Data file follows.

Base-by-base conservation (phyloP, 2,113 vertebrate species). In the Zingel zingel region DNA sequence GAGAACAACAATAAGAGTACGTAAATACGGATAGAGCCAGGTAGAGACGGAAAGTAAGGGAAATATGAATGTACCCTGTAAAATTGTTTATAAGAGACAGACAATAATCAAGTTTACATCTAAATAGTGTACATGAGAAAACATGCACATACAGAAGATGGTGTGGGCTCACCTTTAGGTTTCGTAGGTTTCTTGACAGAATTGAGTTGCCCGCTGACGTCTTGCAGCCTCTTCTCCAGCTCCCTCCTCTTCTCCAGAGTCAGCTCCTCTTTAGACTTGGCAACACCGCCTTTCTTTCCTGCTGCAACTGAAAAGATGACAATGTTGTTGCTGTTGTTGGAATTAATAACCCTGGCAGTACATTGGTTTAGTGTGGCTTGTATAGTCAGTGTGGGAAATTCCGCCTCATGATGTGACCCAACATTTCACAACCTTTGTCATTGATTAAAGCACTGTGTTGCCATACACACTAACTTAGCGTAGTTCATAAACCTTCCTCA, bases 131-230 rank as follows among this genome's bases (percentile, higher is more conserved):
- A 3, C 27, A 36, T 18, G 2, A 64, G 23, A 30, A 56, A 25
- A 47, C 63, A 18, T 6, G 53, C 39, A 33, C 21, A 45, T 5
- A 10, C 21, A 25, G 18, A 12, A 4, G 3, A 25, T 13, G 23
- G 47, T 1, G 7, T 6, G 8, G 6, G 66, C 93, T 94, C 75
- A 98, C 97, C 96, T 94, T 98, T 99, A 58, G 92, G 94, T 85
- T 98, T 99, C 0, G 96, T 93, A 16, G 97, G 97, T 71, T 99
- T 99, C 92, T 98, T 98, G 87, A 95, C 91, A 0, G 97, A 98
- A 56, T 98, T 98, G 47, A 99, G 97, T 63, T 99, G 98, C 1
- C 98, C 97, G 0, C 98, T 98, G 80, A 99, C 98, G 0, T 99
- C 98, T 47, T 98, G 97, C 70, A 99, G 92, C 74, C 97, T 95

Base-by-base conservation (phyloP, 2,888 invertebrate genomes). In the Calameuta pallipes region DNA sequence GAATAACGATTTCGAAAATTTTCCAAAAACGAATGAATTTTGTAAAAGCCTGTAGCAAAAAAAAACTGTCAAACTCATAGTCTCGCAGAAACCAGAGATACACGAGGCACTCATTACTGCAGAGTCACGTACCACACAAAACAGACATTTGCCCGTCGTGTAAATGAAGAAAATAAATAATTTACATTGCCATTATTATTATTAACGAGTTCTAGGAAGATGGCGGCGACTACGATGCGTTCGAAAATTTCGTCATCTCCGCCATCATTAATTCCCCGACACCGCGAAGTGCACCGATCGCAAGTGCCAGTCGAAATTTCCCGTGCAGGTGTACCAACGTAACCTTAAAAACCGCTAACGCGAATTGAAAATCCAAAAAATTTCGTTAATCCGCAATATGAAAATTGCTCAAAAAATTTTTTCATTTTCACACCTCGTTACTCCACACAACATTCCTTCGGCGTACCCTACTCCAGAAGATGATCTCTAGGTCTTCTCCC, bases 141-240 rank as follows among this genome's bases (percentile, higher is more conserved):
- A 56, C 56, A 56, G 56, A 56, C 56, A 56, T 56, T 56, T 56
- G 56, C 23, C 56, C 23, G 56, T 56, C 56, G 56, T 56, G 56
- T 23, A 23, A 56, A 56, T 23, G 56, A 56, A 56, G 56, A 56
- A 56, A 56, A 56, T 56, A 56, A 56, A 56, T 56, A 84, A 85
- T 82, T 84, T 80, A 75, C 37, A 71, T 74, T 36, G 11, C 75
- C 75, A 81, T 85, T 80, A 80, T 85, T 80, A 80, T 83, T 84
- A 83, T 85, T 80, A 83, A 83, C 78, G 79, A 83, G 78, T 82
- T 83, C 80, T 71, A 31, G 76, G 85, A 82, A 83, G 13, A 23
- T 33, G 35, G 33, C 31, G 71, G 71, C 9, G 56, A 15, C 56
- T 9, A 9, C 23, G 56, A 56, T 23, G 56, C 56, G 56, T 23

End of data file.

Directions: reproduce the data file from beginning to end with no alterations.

Base-by-base conservation (phyloP, 2,113 vertebrate species). In the Zingel zingel region DNA sequence GAGAACAACAATAAGAGTACGTAAATACGGATAGAGCCAGGTAGAGACGGAAAGTAAGGGAAATATGAATGTACCCTGTAAAATTGTTTATAAGAGACAGACAATAATCAAGTTTACATCTAAATAGTGTACATGAGAAAACATGCACATACAGAAGATGGTGTGGGCTCACCTTTAGGTTTCGTAGGTTTCTTGACAGAATTGAGTTGCCCGCTGACGTCTTGCAGCCTCTTCTCCAGCTCCCTCCTCTTCTCCAGAGTCAGCTCCTCTTTAGACTTGGCAACACCGCCTTTCTTTCCTGCTGCAACTGAAAAGATGACAATGTTGTTGCTGTTGTTGGAATTAATAACCCTGGCAGTACATTGGTTTAGTGTGGCTTGTATAGTCAGTGTGGGAAATTCCGCCTCATGATGTGACCCAACATTTCACAACCTTTGTCATTGATTAAAGCACTGTGTTGCCATACACACTAACTTAGCGTAGTTCATAAACCTTCCTCA, bases 131-230 rank as follows among this genome's bases (percentile, higher is more conserved):
- A 3, C 27, A 36, T 18, G 2, A 64, G 23, A 30, A 56, A 25
- A 47, C 63, A 18, T 6, G 53, C 39, A 33, C 21, A 45, T 5
- A 10, C 21, A 25, G 18, A 12, A 4, G 3, A 25, T 13, G 23
- G 47, T 1, G 7, T 6, G 8, G 6, G 66, C 93, T 94, C 75
- A 98, C 97, C 96, T 94, T 98, T 99, A 58, G 92, G 94, T 85
- T 98, T 99, C 0, G 96, T 93, A 16, G 97, G 97, T 71, T 99
- T 99, C 92, T 98, T 98, G 87, A 95, C 91, A 0, G 97, A 98
- A 56, T 98, T 98, G 47, A 99, G 97, T 63, T 99, G 98, C 1
- C 98, C 97, G 0, C 98, T 98, G 80, A 99, C 98, G 0, T 99
- C 98, T 47, T 98, G 97, C 70, A 99, G 92, C 74, C 97, T 95

Base-by-base conservation (phyloP, 2,888 invertebrate genomes). In the Calameuta pallipes region DNA sequence GAATAACGATTTCGAAAATTTTCCAAAAACGAATGAATTTTGTAAAAGCCTGTAGCAAAAAAAAACTGTCAAACTCATAGTCTCGCAGAAACCAGAGATACACGAGGCACTCATTACTGCAGAGTCACGTACCACACAAAACAGACATTTGCCCGTCGTGTAAATGAAGAAAATAAATAATTTACATTGCCATTATTATTATTAACGAGTTCTAGGAAGATGGCGGCGACTACGATGCGTTCGAAAATTTCGTCATCTCCGCCATCATTAATTCCCCGACACCGCGAAGTGCACCGATCGCAAGTGCCAGTCGAAATTTCCCGTGCAGGTGTACCAACGTAACCTTAAAAACCGCTAACGCGAATTGAAAATCCAAAAAATTTCGTTAATCCGCAATATGAAAATTGCTCAAAAAATTTTTTCATTTTCACACCTCGTTACTCCACACAACATTCCTTCGGCGTACCCTACTCCAGAAGATGATCTCTAGGTCTTCTCCC, bases 141-240 rank as follows among this genome's bases (percentile, higher is more conserved):
- A 56, C 56, A 56, G 56, A 56, C 56, A 56, T 56, T 56, T 56
- G 56, C 23, C 56, C 23, G 56, T 56, C 56, G 56, T 56, G 56
- T 23, A 23, A 56, A 56, T 23, G 56, A 56, A 56, G 56, A 56
- A 56, A 56, A 56, T 56, A 56, A 56, A 56, T 56, A 84, A 85
- T 82, T 84, T 80, A 75, C 37, A 71, T 74, T 36, G 11, C 75
- C 75, A 81, T 85, T 80, A 80, T 85, T 80, A 80, T 83, T 84
- A 83, T 85, T 80, A 83, A 83, C 78, G 79, A 83, G 78, T 82
- T 83, C 80, T 71, A 31, G 76, G 85, A 82, A 83, G 13, A 23
- T 33, G 35, G 33, C 31, G 71, G 71, C 9, G 56, A 15, C 56
- T 9, A 9, C 23, G 56, A 56, T 23, G 56, C 56, G 56, T 23